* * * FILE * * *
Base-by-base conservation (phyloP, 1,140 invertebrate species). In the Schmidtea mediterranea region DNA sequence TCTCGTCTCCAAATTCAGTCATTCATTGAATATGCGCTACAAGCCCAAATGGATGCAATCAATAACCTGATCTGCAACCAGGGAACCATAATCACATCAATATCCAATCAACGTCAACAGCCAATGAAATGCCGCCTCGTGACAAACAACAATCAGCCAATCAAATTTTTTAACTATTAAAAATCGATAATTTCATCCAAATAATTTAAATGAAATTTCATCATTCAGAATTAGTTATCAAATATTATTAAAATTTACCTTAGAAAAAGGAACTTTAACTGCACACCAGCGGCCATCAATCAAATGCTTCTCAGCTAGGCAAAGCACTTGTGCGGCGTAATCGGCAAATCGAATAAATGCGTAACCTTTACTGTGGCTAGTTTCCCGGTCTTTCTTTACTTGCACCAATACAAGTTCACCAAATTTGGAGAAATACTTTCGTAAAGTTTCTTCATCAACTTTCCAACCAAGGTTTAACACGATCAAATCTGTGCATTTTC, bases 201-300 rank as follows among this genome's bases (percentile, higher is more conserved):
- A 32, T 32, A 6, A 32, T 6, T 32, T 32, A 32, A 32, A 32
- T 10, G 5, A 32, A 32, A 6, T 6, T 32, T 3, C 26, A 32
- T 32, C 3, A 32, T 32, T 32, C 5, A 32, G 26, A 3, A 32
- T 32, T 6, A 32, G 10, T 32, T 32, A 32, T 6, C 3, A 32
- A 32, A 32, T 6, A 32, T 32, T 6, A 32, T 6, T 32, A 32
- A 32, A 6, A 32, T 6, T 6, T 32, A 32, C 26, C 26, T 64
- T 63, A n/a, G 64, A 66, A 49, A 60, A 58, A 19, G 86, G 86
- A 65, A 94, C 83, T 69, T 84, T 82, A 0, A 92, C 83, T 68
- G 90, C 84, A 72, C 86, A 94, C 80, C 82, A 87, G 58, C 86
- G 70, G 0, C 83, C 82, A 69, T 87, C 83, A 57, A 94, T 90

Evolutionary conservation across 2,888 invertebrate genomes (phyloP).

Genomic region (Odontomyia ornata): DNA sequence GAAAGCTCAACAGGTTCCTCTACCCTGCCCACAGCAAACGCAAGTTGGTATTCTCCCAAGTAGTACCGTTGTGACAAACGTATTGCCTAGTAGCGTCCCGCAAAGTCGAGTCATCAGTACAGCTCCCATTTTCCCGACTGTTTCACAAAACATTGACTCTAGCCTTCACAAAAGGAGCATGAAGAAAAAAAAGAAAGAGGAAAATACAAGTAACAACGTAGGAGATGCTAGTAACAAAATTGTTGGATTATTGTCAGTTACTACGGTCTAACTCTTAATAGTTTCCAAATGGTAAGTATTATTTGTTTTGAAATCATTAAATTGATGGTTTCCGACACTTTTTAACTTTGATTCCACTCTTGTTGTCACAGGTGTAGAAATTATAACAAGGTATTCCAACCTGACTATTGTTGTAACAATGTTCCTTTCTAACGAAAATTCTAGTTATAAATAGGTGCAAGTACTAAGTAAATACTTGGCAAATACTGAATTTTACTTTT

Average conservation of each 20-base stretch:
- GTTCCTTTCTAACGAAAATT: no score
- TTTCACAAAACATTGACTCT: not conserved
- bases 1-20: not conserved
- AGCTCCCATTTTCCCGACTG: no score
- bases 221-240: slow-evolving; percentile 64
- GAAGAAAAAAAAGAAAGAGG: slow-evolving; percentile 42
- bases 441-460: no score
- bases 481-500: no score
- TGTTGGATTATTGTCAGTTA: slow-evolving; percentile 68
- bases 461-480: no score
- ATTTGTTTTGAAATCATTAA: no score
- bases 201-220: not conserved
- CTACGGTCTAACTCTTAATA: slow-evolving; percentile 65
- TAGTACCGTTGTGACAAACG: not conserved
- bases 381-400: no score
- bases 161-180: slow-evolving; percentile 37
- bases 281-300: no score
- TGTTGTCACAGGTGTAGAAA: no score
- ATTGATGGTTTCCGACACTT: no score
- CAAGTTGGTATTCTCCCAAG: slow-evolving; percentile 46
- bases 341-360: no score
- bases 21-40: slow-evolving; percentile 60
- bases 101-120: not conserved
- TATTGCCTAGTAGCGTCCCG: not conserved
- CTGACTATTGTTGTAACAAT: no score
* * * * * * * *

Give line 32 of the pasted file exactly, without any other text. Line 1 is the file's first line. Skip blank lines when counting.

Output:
- TGTTGTCACAGGTGTAGAAA: no score